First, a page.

18. 20.
    U.S. General Accounting Office. Health products for seniors. “Anti-aging” products pose potential for physical and economic harm. Report to Chairman, Special Committee on Aging, U.S. Senate. September 2001. GAO-01-1129. Available at. Accessed on February 21, 2005.Google Scholar
  19. 21.
    Federal Trade Commission. Promotions for kids dietary supplements leave sour taste. Consumer Feature May 2000. US Federal Trade Commission.. Accessed on June 20, 2006.Google Scholar
  20. 22.
    National Library of Medicine. Consumer health information. A workshop for librarians providing health information for the public. DHHS, National Institutes of Health. Bethesda, MD. 2004.. Accessed on January 20, 2005.Google Scholar
  21. 23.
    Neuburger E. Home computer and internet use in the US. August 2000. Special Studies. 2001 US Census Bureau, US Dept. of Commerce. Washington DC.. Accessed January 30, 2005.Google Scholar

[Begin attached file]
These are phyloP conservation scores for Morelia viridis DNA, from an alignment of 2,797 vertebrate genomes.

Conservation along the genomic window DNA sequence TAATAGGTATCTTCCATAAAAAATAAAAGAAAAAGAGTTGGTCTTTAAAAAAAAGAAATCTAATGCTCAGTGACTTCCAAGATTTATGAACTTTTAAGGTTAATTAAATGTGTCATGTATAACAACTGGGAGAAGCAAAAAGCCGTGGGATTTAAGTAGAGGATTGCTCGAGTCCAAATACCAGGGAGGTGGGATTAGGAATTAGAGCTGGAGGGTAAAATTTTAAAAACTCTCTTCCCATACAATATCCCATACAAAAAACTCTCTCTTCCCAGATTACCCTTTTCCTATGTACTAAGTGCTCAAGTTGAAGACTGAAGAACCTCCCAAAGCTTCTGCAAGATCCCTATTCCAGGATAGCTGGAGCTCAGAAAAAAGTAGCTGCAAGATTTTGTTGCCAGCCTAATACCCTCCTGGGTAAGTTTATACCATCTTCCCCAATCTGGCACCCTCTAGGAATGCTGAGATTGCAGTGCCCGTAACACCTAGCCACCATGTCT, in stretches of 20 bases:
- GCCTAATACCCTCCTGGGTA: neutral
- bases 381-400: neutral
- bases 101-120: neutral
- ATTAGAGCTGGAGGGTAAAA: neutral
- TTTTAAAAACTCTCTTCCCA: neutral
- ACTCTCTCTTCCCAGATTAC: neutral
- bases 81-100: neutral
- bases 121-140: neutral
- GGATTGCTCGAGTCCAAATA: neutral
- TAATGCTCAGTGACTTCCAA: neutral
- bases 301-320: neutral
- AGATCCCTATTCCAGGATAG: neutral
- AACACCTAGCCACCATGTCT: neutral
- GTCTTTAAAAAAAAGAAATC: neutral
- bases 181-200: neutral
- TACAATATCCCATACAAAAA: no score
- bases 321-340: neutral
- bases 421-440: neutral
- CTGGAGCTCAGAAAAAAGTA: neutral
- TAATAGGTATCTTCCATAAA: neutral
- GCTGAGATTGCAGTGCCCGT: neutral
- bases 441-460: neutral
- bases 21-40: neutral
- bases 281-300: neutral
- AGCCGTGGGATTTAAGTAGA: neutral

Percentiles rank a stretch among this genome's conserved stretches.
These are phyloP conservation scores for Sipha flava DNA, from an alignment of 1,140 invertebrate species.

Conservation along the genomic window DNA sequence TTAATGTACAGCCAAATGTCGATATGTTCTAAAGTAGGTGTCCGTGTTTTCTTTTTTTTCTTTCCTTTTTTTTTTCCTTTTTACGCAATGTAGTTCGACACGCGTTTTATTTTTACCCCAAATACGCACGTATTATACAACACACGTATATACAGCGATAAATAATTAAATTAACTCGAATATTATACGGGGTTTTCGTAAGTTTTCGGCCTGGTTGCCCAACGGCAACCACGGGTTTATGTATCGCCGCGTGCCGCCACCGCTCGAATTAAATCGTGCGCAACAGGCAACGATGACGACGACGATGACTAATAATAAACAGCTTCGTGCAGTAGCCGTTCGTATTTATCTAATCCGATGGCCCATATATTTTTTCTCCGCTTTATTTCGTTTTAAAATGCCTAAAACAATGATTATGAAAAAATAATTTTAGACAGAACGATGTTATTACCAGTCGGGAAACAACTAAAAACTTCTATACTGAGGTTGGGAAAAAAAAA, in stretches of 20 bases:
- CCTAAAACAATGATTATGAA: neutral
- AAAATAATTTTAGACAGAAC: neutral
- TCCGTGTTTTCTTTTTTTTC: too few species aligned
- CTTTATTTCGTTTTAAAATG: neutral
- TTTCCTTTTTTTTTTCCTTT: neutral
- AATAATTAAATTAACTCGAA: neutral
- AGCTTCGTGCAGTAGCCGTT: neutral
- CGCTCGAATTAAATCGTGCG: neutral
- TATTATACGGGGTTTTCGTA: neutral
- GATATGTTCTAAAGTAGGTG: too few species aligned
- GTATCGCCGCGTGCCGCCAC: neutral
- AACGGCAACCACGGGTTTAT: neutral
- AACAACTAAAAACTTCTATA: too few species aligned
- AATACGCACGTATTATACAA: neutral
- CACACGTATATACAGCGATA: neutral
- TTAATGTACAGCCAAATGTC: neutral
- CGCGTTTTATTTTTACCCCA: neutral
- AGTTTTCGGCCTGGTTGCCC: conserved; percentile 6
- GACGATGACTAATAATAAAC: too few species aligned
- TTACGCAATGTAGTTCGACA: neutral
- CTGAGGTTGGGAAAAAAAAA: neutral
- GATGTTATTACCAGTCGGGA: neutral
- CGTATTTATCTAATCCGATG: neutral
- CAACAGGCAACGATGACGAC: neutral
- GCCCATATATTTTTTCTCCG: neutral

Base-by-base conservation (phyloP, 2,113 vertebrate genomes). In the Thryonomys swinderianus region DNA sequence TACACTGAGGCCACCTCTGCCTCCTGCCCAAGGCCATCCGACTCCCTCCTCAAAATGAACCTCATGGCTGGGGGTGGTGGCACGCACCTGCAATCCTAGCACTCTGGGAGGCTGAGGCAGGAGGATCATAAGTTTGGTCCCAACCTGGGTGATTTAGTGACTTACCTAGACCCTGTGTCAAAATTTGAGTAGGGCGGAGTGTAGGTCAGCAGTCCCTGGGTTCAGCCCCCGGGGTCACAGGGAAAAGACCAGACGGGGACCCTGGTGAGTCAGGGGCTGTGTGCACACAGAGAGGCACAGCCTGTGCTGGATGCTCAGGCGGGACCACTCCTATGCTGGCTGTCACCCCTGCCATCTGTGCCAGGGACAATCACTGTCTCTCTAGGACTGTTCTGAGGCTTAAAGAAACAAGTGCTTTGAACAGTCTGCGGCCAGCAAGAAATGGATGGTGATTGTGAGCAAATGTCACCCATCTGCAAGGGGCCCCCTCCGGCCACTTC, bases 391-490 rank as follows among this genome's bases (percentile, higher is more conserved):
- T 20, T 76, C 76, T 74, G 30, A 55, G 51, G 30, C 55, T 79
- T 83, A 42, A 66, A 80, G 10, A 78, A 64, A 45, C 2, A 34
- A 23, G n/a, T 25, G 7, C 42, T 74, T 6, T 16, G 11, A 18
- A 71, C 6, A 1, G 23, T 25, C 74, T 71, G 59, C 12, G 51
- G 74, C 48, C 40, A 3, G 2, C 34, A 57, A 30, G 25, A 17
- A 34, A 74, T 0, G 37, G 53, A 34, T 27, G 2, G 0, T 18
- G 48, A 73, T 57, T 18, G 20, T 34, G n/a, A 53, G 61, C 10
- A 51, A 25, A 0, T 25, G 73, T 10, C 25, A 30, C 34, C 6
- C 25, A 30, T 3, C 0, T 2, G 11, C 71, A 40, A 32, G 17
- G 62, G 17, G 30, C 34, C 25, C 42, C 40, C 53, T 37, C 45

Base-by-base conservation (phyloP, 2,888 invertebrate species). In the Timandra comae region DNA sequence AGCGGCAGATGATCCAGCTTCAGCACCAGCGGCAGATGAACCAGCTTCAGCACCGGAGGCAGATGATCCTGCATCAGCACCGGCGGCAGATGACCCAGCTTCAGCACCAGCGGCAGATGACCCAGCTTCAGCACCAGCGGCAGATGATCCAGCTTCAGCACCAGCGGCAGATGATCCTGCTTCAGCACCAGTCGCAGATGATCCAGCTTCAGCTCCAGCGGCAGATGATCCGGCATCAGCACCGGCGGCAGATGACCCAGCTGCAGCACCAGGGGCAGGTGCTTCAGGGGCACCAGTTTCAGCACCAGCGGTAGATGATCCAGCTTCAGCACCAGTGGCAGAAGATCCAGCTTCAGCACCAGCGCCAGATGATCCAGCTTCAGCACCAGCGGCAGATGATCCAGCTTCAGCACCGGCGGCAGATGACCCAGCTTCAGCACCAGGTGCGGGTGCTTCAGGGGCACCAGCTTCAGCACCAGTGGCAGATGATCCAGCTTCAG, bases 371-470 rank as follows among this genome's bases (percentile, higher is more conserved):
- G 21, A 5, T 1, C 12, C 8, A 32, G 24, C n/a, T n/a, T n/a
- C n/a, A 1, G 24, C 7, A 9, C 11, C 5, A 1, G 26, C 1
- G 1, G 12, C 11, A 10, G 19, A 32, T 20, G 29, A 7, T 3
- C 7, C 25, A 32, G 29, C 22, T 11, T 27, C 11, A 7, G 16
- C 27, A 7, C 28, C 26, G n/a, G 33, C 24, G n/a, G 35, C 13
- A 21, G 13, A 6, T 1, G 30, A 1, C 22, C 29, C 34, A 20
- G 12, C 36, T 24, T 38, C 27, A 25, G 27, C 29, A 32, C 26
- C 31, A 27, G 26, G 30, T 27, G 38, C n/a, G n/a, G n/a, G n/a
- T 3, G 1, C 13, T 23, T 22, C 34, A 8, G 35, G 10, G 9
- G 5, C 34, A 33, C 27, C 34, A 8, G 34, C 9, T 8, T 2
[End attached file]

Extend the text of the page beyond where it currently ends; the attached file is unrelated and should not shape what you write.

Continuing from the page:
22. 24.
    Fox S, Rainie L. Vital decisions. How internet users decide what information to trust when they or their loved ones are sick. Washington DC; Pew Internet & American Life Project 2002.. Accessed on January 30, 2005.Google Scholar
  23. 25.
    Kaiser Family Foundation. E-Health and the elderly: how seniors use the Internet for health survey. The Henry J. Kaiser Family Foundation Program for the Study of Entertainment Media and Health.. Accessed on January 12, 2005.Google Scholar
  24. 26.
    Bureau of Consumer Protection. Health claims on the Internet: buyer beware. FTC Consumer Feature June 2001. U.S. Federal Trade Commission.Google Scholar
  25. 27.
    Taylor DA. Botanical supplements: weeding out the health risks. Environ Health Perspect 2004;112:A750–A753.PubMedCrossRefGoogle Scholar
  26. 28.
    Fontanarosa PB, Rennie D, DeAngelis CD. The need for regulation of dietary supplements —lessons from ephedra. JAMA 2003;289:1568–1570.PubMedCrossRefGoogle Scholar
  27. 29.
    Office of Inspector General, Department of Health and Human Services. Adverse event reporting for dietary supplements: an inadequate safety valve. April 2001. Available at:. Accessed on November 30, 2004.Google Scholar
  28. 30.
    Federal Trade Commission. FTC cracks down on marketers of bogus bioterrorism defense products. News Release November 19, 2001. U.S. Federal Trade Commission., Accessed on February 10, 2005.Google Scholar